There is nothing wrong in being confused about data compliance but you have got to get to grips with it. Our Little Book of IT provides some insight and has been featured in Fintech Finance. While the article discusses the issues. I've offered up the top areas to focus on from a DR compliance perspective.
1) Identify personal data. Pseudonymize and encrypt it. Ensure the personal data is separate from the metric data etc.
2) Protection: Ensure the ongoing confidentiality, integrity, availability and resilience of processing systems and services.
3) Have the capability to restore the availability and access to personal data in a timely manner in the event of a physical or technical incident.
4) Ensure there is a process for regularly testing, assessing and evaluating the effectiveness of technical and organizational measures for the security of data processing.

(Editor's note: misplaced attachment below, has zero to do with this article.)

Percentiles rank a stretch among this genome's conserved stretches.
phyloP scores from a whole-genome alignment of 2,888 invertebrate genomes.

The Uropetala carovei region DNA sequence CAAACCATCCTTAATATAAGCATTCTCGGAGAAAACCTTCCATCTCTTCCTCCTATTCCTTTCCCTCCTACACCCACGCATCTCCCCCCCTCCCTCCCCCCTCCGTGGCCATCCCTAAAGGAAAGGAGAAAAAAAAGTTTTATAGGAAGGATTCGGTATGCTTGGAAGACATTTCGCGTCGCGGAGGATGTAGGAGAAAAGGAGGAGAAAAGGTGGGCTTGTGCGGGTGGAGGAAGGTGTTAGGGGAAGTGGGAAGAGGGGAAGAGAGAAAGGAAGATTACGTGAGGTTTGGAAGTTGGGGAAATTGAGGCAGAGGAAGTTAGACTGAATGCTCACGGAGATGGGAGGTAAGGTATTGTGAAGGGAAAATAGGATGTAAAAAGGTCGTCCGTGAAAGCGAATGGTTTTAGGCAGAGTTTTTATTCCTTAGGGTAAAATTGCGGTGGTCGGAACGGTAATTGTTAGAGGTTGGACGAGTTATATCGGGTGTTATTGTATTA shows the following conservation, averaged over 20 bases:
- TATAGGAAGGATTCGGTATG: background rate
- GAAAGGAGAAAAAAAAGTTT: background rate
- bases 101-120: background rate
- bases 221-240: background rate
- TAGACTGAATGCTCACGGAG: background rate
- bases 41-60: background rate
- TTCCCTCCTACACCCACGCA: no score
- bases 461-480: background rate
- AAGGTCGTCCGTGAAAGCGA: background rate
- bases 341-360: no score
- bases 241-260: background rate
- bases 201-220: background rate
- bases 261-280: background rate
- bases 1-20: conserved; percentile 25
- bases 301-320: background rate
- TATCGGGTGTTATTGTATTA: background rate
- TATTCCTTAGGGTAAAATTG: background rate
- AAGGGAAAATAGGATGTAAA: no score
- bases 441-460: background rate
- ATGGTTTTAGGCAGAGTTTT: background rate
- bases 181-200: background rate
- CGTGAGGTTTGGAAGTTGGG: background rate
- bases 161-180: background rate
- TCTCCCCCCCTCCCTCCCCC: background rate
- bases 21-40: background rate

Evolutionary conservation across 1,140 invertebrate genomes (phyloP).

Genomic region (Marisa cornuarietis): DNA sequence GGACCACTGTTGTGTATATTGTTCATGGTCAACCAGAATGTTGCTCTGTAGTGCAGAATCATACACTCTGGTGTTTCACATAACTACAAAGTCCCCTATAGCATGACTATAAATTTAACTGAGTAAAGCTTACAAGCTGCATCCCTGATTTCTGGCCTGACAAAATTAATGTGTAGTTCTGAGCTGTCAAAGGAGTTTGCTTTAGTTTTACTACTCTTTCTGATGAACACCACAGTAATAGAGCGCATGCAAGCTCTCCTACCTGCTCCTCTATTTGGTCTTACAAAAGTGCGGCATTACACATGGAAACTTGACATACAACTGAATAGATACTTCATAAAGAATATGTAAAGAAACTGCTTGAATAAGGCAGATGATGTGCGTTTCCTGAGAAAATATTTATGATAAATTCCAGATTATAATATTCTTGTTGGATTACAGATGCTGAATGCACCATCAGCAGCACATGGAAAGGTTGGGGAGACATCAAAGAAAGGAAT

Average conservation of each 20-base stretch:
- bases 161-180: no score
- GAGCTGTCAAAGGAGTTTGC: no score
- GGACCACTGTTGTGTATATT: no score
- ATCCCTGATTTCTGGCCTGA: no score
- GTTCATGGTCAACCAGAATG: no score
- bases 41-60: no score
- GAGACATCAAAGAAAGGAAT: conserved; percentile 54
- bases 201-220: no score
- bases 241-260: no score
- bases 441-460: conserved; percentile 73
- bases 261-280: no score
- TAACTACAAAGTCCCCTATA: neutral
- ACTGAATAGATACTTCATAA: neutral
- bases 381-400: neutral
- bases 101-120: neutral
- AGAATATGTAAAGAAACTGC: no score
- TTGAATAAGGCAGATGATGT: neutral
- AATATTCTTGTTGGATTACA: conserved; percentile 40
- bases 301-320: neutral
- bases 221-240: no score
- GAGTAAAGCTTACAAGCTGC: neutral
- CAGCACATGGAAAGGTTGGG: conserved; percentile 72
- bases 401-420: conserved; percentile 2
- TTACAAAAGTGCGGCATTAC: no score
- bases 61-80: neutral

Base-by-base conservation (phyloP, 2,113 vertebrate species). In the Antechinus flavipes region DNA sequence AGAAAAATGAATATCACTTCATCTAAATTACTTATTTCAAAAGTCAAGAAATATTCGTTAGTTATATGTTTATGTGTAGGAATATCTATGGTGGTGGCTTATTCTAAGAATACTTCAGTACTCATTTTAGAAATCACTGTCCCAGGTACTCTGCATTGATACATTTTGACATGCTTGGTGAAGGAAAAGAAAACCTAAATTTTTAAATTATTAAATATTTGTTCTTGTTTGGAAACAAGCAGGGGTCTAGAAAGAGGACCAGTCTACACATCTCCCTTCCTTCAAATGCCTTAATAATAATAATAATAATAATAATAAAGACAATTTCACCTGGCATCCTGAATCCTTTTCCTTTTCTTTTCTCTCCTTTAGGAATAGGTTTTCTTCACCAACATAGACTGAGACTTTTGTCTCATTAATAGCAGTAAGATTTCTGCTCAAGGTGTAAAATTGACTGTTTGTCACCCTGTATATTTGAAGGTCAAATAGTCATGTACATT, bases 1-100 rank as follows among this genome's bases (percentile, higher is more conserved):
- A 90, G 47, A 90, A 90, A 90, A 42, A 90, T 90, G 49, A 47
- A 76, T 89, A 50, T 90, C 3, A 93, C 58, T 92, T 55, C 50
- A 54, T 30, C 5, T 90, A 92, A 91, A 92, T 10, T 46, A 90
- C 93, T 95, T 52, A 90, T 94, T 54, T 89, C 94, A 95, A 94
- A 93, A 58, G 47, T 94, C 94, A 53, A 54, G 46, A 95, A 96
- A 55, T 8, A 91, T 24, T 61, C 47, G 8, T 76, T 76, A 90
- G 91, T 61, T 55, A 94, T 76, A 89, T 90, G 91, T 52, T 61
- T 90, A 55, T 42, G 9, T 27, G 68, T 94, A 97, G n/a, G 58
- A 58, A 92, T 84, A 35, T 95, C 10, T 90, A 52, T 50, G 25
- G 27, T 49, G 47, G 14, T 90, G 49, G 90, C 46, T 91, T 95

Beyond this you will need to ensure that where you store and process data is both compliant and efficient to use / access and that could mean having more of your data and processing local to your clusters of customers. The implications of which could trigger a rethink of your data center and cloud locations. Can you implement that faster using service providers or plan, build and maintain on-prem facilities?
The Little Book of IT study found that in the UK, 30 percent of business respondents who classified their security technology as “fully implemented/integrated,” reported that no security improvements could be made.